COVID-19

Bread baking boom means flour and yeast are flying off U.S. shelves

Kristin Schwab Apr 15, 2020
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There's something comforting about kneading your own dough and baking your own bread. Philippe Lopez/AFP via Getty Images
COVID-19

Bread baking boom means flour and yeast are flying off U.S. shelves

Kristin Schwab Apr 15, 2020
There's something comforting about kneading your own dough and baking your own bread. Philippe Lopez/AFP via Getty Images
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There’s no shortage of homemade bread recipes online right now. They show fluffy loaves fresh out of the oven, golden brown with beautiful cracks in the crust. Baking is fun, easy and delicious, the directions claim.

“It came out much more gooey … I tried to make it into a baguette,” said Antonius Wiriadjaja in New York, who has attempted one New York Times recipe five times with mixed results. “It came out looking like a rocket ship.”

Like a lot of people right now, Wiriadjaja has a lot more time on his hands and decided to get into baking. He had to order a $50 kit from a local bakery because he couldn’t find flour and yeast at the store.

And that’s because demand for flour and yeast is on the rise. Red Star Yeast, one of the country’s major producers, has said the surge is unprecedented. At Vermont-based King Arthur Flour, sales are three times higher than usual — even for whole wheat flour.

“Typically, at this time of year, we’re operating at 50% capacity,” said co-CEO Karen Colberg. “But in the past couple of weeks we’ve turned on to full tilt, and we’re operating 24/7.” Colberg said the country isn’t running out of wheat. Instead, the shelves are empty at grocery shelves because the supply chain is overwhelmed.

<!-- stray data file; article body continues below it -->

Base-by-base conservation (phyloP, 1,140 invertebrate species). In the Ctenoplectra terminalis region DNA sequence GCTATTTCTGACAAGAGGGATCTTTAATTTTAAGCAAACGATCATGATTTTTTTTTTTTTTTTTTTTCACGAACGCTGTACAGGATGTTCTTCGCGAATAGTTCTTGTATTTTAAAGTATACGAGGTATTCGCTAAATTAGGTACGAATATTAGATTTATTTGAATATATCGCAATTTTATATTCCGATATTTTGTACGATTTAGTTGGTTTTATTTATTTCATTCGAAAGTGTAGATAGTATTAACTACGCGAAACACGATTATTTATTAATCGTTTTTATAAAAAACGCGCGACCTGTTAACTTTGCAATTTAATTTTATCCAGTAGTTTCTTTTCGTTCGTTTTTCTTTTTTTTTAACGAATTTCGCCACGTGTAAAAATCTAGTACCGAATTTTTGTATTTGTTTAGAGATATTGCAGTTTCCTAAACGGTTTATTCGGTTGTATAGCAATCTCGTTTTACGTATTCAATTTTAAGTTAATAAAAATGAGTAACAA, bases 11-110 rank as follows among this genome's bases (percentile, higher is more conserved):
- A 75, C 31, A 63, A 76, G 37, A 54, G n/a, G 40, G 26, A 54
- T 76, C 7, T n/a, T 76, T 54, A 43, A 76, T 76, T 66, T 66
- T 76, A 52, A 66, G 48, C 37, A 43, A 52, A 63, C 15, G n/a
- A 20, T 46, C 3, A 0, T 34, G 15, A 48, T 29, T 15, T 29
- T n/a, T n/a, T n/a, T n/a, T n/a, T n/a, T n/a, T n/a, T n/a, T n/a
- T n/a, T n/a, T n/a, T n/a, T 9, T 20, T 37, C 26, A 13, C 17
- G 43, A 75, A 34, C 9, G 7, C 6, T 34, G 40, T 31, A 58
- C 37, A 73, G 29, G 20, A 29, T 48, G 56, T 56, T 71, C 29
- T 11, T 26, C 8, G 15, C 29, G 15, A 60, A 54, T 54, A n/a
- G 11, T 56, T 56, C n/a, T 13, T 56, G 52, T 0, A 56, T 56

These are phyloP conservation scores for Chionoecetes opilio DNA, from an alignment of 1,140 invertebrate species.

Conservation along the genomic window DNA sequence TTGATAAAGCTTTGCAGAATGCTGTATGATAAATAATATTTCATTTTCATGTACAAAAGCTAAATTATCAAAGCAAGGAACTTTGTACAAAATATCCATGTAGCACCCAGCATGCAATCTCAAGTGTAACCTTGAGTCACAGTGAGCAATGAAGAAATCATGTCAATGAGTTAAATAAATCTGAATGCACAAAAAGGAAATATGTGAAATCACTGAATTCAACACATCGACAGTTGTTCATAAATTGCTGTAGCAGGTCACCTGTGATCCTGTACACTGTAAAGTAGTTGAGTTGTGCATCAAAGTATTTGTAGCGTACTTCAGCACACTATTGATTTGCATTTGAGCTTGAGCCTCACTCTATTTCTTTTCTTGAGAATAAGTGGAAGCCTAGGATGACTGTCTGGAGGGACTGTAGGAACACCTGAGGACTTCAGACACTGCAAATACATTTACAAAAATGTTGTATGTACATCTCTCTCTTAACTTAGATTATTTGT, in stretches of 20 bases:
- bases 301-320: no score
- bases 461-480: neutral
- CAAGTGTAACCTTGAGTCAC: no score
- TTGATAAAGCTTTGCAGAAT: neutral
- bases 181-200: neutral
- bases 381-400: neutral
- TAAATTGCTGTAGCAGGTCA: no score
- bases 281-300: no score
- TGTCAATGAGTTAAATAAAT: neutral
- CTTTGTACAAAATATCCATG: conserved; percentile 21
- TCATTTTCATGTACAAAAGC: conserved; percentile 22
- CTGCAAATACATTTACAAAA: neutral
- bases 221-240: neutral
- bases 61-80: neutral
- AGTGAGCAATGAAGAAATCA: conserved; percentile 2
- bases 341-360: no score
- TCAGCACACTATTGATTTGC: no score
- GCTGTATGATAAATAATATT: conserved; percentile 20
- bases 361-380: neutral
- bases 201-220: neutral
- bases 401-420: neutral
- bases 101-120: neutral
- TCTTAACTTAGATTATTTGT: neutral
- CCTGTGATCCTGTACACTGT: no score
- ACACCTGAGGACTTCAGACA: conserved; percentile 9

But why has baking bread become an obsession? In some places, a shortage of bread could be a reason. But also: carbs are comforting.

“There’s the kneading the dough with your hands. There’s the distinct way that the yeast smells,” said Amy Bentley, a professor of food studies at New York University. “And then I’m not sure that there’s any better aroma than baking bread.”

Plus, bread is cross-cultural. Sourdough, naan or challah — it all makes us feel more connected to family.

COVID-19 Economy FAQs

Which businesses are allowed to reopen right now? And which businesses are actually doing so?

As a patchwork of states start to reopen, businesses that fall into a gray area are wondering when they can reopen. In many places, salons are still shuttered. Bars are mostly closed, too, although restaurants may be allowed to ramp up, depending on the state. “It’s kind of all over the place,” said Elizabeth Milito of the National Federation of Independent Business.

Will you be able to go on vacation this summer?

There’s no chance that this summer will be a normal season for vacations either in the U.S. or internationally. But that doesn’t mean a trip will be impossible. People will just have to be smart about it. That could mean vacations closer to home, especially with gas prices so low. Air travel will be possible this summer, even if it is a very different experience than usual.

When does the expanded COVID-19 unemployment insurance run out?

The CARES Act, passed by Congress and signed by President Donald Trump in March, authorized extra unemployment payments, increasing the amount of money, and broadening who qualifies. The increased unemployment benefits have an expiration date — an extra $600 per week the act authorized ends on July 31.

You can find answers to more questions here.

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